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Renounced Italian Citizenship: Can You Lose Eligibility for Dual Italian Citizenship?
There are many reasons Italian Americans might lose their eligibility for dual citizenship based on an Italian ancestor. Applying for Italian citizenship jure sanguinis, or by the blood, requires that your ancestor was an Italian national and that they did not renounce Italian citizenship. Let’s delve into the reasons that you may or may not be eligible for Italian citizenship if you are descended from someone who was born in Italy.
Reason #1: U.S. Citizenship Naturalization
Your ancestor decided to go through the process of U.S. citizenship naturalization. This was common in the early 1900s and mid-1900s when many Italians immigrated to the U.S. Your ancestors could have given up their Italian citizenship through naturalization when they became a citizen of the U.S. or another country. If they did, then you may no longer be entitled to Italian citizenship yourself—but read on, as there are legal changes that might still allow you to qualify for Italian citizenship.
Reason #2: Your Ancestor Was a Minor Born in Italy Before Immigrating
Another reason you may not qualify for dual Italian citizenship is if your ancestor was a minor born in Italy before immigrating to the U.S. The laws surrounding the naturalization of Italian-born minors in the U.S. is rather complex. In some cases, children born in Italy were naturalized when their parents were, and they may have given up their claim on Italian citizenship.
However, if your ancestor was born in the U.S. after their parents immigrated AND their parents were not yet naturalized at the time of their birth, then your ancestor would qualify for dual citizenship status. Provided they did not renounce Italian citizenship at any time, those rights would be passed down to their descendants.
Reason #3: Your Ancestor Was Female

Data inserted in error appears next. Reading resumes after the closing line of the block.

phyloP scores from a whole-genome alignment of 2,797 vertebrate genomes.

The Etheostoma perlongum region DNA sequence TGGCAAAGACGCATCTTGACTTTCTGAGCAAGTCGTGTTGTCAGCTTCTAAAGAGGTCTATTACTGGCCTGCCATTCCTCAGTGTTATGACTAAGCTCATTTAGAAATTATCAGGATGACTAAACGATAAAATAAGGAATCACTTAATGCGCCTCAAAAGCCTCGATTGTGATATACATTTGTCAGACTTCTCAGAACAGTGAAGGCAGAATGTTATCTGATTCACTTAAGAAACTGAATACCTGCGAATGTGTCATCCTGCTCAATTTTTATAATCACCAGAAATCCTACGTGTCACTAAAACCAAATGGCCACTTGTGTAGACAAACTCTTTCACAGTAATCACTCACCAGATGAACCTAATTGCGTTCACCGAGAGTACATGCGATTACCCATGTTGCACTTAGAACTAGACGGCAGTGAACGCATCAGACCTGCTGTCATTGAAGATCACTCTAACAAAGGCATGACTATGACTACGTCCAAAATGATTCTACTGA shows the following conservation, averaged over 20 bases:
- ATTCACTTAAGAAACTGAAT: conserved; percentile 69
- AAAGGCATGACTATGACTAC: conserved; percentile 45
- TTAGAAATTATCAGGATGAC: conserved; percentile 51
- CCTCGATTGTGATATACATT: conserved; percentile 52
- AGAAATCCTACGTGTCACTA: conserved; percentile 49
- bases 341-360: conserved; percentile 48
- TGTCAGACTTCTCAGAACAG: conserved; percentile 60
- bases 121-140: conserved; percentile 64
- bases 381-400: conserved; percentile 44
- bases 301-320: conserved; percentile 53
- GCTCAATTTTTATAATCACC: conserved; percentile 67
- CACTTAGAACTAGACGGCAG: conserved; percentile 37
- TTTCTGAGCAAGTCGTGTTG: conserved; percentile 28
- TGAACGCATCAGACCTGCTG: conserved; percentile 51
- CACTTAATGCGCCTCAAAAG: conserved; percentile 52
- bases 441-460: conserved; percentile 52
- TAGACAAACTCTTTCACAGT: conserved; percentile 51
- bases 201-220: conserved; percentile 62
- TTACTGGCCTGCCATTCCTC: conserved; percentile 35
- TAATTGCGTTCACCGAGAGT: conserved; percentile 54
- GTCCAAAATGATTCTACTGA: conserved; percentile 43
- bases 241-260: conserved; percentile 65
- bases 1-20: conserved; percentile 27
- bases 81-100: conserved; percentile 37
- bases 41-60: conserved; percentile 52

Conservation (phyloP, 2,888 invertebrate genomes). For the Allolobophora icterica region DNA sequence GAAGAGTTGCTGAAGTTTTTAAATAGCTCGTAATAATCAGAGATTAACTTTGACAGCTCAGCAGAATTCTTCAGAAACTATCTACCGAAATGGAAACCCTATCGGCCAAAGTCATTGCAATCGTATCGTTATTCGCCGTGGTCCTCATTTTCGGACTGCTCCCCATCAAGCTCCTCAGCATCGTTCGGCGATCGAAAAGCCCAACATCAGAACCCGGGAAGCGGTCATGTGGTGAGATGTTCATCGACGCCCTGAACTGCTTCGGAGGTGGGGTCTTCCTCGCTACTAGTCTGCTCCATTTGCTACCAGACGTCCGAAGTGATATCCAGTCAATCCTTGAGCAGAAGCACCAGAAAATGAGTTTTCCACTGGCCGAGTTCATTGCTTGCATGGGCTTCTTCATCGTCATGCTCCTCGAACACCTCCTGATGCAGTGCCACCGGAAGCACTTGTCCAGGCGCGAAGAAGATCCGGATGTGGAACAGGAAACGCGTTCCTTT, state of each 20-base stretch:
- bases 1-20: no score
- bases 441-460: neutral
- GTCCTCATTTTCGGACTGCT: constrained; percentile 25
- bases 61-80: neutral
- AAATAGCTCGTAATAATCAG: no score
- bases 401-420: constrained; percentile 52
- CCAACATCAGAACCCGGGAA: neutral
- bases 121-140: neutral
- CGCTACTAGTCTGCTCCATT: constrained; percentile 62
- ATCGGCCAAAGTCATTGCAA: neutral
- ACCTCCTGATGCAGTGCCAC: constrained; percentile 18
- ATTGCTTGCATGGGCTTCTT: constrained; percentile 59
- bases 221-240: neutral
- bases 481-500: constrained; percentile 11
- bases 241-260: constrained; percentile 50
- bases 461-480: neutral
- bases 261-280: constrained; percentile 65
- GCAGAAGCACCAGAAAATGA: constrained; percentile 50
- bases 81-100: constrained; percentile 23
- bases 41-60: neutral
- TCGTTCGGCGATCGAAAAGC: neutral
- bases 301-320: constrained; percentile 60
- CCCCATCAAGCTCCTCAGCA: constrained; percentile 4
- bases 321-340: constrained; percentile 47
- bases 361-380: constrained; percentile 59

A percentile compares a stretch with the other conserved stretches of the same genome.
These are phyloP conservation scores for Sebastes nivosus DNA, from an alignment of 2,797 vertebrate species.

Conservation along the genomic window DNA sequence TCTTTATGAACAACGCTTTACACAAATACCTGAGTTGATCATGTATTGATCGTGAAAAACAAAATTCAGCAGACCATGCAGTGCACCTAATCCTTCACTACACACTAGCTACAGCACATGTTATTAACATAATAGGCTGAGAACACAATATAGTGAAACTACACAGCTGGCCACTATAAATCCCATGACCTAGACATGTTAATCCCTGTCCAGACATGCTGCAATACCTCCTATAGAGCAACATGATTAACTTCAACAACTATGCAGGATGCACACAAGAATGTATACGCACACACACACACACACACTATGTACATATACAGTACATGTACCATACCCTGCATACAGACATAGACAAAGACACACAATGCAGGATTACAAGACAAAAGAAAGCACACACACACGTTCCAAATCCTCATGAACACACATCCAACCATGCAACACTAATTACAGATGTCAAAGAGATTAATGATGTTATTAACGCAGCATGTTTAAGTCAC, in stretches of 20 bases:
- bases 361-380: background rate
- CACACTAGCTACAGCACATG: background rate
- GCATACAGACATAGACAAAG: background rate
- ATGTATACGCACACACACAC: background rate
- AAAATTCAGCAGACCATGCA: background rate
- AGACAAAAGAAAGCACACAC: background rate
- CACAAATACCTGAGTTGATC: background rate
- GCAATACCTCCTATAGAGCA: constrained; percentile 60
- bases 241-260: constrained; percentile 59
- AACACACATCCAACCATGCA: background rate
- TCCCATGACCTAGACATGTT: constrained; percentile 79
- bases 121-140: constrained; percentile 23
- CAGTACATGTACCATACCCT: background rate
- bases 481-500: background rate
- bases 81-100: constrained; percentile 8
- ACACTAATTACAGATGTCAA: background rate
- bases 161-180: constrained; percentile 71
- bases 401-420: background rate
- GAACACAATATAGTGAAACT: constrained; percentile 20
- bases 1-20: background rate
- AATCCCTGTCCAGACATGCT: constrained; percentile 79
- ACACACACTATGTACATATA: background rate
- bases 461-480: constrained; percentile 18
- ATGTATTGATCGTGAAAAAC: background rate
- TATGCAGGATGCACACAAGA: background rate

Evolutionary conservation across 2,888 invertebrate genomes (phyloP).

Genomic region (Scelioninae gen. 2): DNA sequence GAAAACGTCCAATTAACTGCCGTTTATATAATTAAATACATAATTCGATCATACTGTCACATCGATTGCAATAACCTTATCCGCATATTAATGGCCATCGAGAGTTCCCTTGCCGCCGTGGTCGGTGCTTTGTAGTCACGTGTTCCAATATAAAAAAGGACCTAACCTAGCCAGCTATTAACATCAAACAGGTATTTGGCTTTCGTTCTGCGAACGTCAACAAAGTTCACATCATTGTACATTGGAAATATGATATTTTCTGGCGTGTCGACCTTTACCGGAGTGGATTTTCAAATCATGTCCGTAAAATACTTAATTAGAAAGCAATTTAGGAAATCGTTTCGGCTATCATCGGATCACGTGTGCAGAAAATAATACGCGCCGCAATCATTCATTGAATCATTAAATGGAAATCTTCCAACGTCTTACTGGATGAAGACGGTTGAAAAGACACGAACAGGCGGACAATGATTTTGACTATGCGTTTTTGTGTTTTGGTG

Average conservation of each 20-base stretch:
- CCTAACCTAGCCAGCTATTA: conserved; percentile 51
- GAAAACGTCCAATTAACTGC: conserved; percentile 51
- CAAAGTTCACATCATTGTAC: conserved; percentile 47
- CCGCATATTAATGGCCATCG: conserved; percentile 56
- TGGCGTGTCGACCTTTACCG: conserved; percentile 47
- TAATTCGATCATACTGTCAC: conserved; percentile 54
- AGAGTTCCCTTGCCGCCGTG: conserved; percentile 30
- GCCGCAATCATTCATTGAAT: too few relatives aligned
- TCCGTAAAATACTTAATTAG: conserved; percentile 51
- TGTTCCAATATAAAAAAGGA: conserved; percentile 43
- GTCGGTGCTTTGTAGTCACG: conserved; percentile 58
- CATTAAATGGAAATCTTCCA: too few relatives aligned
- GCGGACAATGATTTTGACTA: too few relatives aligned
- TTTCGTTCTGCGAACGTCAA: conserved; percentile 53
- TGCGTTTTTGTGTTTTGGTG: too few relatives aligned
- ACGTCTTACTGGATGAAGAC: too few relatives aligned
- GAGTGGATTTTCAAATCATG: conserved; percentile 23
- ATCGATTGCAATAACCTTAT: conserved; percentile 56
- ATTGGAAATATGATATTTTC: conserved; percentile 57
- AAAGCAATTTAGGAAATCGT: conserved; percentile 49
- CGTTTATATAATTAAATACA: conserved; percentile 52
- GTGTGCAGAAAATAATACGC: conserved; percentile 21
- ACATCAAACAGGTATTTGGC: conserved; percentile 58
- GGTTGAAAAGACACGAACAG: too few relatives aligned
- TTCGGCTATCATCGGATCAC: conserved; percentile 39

Before January 1, 1948, any female ancestor born previously could not transfer the right to dual citizenship status to her descendants. However, there are certain exceptions, depending on the family lineage, and the Italian government has largely stopped making legal arguments when this outdated law is challenged in court.
Another path around this requirement is if your grandmother was born in Italy before 1948 and your mother was born after that time. If both your mother and grandmother never naturalized and gave up their Italian citizenship, you could still qualify for dual citizenship based on your grandmother’s male Italian ancestor.
Reason #4: Your Ancestor Naturalized in a Different Country
It was not uncommon for Italian immigrants to immigrate to Canada or another country first, and then immigrate to the U.S. later. If your ancestor was naturalized in another country and then immigrated to the U.S. later, your ability to acquire Italian citizenship might depend on the naturalization laws of the country that were in effect when your ancestor immigrated.
How Can I Regain My Right to Italian Citizenship?
In 1992, the Italian government passed a new law regarding dual Italian citizenship status. Part of this law allowed descendants the right to Italian citizenship through jure sanguinis. In some cases, this law allowed those that naturalized to reacquire their citizenship status. If you qualify under the law, then all you must do is live in Italy for at least one year. This required residency in Italy will restore your right to dual Italian citizenship.
However, if your ancestor immigrated to the U.S. after 1992, then they may have already been granted dual Italian citizenship status. In this case, all you may have to do is apply at your regional Italian consulate to become an Italian citizen, travel under an Italian passport, purchase property, and live or work in Italy or the EU.
For further information and help qualifying for dual Italian citizenship, please feel free to contact the Italian American Citizenship Assistance Program at (877) 456-1660 today! We offer a FREE 30-minute preliminary telephone consultation and a simple online quiz that will help you determine if you are likely to qualify for the many benefits available to you under Italian law.